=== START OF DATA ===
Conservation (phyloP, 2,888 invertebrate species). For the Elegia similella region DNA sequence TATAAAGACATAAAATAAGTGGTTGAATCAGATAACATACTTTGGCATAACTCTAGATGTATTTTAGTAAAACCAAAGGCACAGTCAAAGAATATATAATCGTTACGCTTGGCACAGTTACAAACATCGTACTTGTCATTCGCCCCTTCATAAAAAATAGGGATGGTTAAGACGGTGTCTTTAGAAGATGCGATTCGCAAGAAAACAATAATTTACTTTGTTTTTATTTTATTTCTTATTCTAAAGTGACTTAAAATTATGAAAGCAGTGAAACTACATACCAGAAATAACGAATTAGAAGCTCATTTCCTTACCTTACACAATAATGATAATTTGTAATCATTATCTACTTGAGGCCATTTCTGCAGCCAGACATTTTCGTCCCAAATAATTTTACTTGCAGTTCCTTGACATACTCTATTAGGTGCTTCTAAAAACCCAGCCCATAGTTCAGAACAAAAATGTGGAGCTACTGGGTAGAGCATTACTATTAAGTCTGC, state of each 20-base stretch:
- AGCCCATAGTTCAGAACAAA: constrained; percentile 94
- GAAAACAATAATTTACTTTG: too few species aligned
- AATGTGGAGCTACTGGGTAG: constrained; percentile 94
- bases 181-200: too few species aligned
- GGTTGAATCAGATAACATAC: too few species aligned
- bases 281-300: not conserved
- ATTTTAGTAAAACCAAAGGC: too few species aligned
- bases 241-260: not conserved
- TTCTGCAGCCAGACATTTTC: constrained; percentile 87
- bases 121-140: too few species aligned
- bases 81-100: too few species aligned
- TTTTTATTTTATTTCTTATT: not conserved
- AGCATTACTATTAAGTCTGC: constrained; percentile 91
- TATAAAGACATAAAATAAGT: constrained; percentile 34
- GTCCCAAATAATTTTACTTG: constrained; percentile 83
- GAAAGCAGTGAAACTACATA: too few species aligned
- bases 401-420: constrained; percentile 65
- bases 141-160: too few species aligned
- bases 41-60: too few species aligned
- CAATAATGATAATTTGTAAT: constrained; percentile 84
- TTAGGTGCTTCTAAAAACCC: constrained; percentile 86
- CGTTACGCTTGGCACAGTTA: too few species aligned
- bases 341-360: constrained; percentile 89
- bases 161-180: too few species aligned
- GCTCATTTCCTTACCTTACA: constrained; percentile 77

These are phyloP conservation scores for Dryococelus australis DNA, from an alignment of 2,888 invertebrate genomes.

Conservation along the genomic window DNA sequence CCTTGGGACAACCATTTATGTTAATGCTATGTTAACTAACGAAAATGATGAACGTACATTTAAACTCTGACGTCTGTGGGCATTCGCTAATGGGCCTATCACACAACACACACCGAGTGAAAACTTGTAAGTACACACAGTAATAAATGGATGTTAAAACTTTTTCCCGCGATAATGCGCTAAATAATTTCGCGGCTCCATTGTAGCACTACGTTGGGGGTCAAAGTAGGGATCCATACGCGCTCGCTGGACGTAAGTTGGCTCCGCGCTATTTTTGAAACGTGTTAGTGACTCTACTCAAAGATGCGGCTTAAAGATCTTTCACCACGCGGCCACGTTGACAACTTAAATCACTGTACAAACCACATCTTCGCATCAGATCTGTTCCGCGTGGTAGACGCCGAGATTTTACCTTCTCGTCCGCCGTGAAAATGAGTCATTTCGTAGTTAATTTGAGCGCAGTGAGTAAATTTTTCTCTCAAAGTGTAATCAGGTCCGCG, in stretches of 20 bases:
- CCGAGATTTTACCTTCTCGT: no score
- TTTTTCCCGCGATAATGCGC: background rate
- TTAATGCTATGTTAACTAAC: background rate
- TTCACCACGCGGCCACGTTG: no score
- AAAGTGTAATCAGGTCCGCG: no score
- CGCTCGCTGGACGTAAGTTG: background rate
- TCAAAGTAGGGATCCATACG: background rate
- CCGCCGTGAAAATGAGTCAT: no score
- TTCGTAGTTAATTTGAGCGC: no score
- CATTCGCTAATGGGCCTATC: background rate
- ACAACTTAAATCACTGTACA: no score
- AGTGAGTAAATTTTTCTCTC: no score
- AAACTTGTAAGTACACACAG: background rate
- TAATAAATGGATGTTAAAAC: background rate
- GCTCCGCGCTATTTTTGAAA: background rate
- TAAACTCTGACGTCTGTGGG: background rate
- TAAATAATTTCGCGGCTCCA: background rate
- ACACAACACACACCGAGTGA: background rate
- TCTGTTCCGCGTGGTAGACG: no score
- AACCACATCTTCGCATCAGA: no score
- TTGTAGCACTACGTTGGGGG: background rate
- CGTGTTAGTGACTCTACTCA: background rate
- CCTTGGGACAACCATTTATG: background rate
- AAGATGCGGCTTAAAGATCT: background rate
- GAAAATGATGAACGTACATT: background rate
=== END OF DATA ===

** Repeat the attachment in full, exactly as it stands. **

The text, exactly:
Conservation (phyloP, 2,888 invertebrate species). For the Elegia similella region DNA sequence TATAAAGACATAAAATAAGTGGTTGAATCAGATAACATACTTTGGCATAACTCTAGATGTATTTTAGTAAAACCAAAGGCACAGTCAAAGAATATATAATCGTTACGCTTGGCACAGTTACAAACATCGTACTTGTCATTCGCCCCTTCATAAAAAATAGGGATGGTTAAGACGGTGTCTTTAGAAGATGCGATTCGCAAGAAAACAATAATTTACTTTGTTTTTATTTTATTTCTTATTCTAAAGTGACTTAAAATTATGAAAGCAGTGAAACTACATACCAGAAATAACGAATTAGAAGCTCATTTCCTTACCTTACACAATAATGATAATTTGTAATCATTATCTACTTGAGGCCATTTCTGCAGCCAGACATTTTCGTCCCAAATAATTTTACTTGCAGTTCCTTGACATACTCTATTAGGTGCTTCTAAAAACCCAGCCCATAGTTCAGAACAAAAATGTGGAGCTACTGGGTAGAGCATTACTATTAAGTCTGC, state of each 20-base stretch:
- AGCCCATAGTTCAGAACAAA: constrained; percentile 94
- GAAAACAATAATTTACTTTG: too few species aligned
- AATGTGGAGCTACTGGGTAG: constrained; percentile 94
- bases 181-200: too few species aligned
- GGTTGAATCAGATAACATAC: too few species aligned
- bases 281-300: not conserved
- ATTTTAGTAAAACCAAAGGC: too few species aligned
- bases 241-260: not conserved
- TTCTGCAGCCAGACATTTTC: constrained; percentile 87
- bases 121-140: too few species aligned
- bases 81-100: too few species aligned
- TTTTTATTTTATTTCTTATT: not conserved
- AGCATTACTATTAAGTCTGC: constrained; percentile 91
- TATAAAGACATAAAATAAGT: constrained; percentile 34
- GTCCCAAATAATTTTACTTG: constrained; percentile 83
- GAAAGCAGTGAAACTACATA: too few species aligned
- bases 401-420: constrained; percentile 65
- bases 141-160: too few species aligned
- bases 41-60: too few species aligned
- CAATAATGATAATTTGTAAT: constrained; percentile 84
- TTAGGTGCTTCTAAAAACCC: constrained; percentile 86
- CGTTACGCTTGGCACAGTTA: too few species aligned
- bases 341-360: constrained; percentile 89
- bases 161-180: too few species aligned
- GCTCATTTCCTTACCTTACA: constrained; percentile 77

These are phyloP conservation scores for Dryococelus australis DNA, from an alignment of 2,888 invertebrate genomes.

Conservation along the genomic window DNA sequence CCTTGGGACAACCATTTATGTTAATGCTATGTTAACTAACGAAAATGATGAACGTACATTTAAACTCTGACGTCTGTGGGCATTCGCTAATGGGCCTATCACACAACACACACCGAGTGAAAACTTGTAAGTACACACAGTAATAAATGGATGTTAAAACTTTTTCCCGCGATAATGCGCTAAATAATTTCGCGGCTCCATTGTAGCACTACGTTGGGGGTCAAAGTAGGGATCCATACGCGCTCGCTGGACGTAAGTTGGCTCCGCGCTATTTTTGAAACGTGTTAGTGACTCTACTCAAAGATGCGGCTTAAAGATCTTTCACCACGCGGCCACGTTGACAACTTAAATCACTGTACAAACCACATCTTCGCATCAGATCTGTTCCGCGTGGTAGACGCCGAGATTTTACCTTCTCGTCCGCCGTGAAAATGAGTCATTTCGTAGTTAATTTGAGCGCAGTGAGTAAATTTTTCTCTCAAAGTGTAATCAGGTCCGCG, in stretches of 20 bases:
- CCGAGATTTTACCTTCTCGT: no score
- TTTTTCCCGCGATAATGCGC: background rate
- TTAATGCTATGTTAACTAAC: background rate
- TTCACCACGCGGCCACGTTG: no score
- AAAGTGTAATCAGGTCCGCG: no score
- CGCTCGCTGGACGTAAGTTG: background rate
- TCAAAGTAGGGATCCATACG: background rate
- CCGCCGTGAAAATGAGTCAT: no score
- TTCGTAGTTAATTTGAGCGC: no score
- CATTCGCTAATGGGCCTATC: background rate
- ACAACTTAAATCACTGTACA: no score
- AGTGAGTAAATTTTTCTCTC: no score
- AAACTTGTAAGTACACACAG: background rate
- TAATAAATGGATGTTAAAAC: background rate
- GCTCCGCGCTATTTTTGAAA: background rate
- TAAACTCTGACGTCTGTGGG: background rate
- TAAATAATTTCGCGGCTCCA: background rate
- ACACAACACACACCGAGTGA: background rate
- TCTGTTCCGCGTGGTAGACG: no score
- AACCACATCTTCGCATCAGA: no score
- TTGTAGCACTACGTTGGGGG: background rate
- CGTGTTAGTGACTCTACTCA: background rate
- CCTTGGGACAACCATTTATG: background rate
- AAGATGCGGCTTAAAGATCT: background rate
- GAAAATGATGAACGTACATT: background rate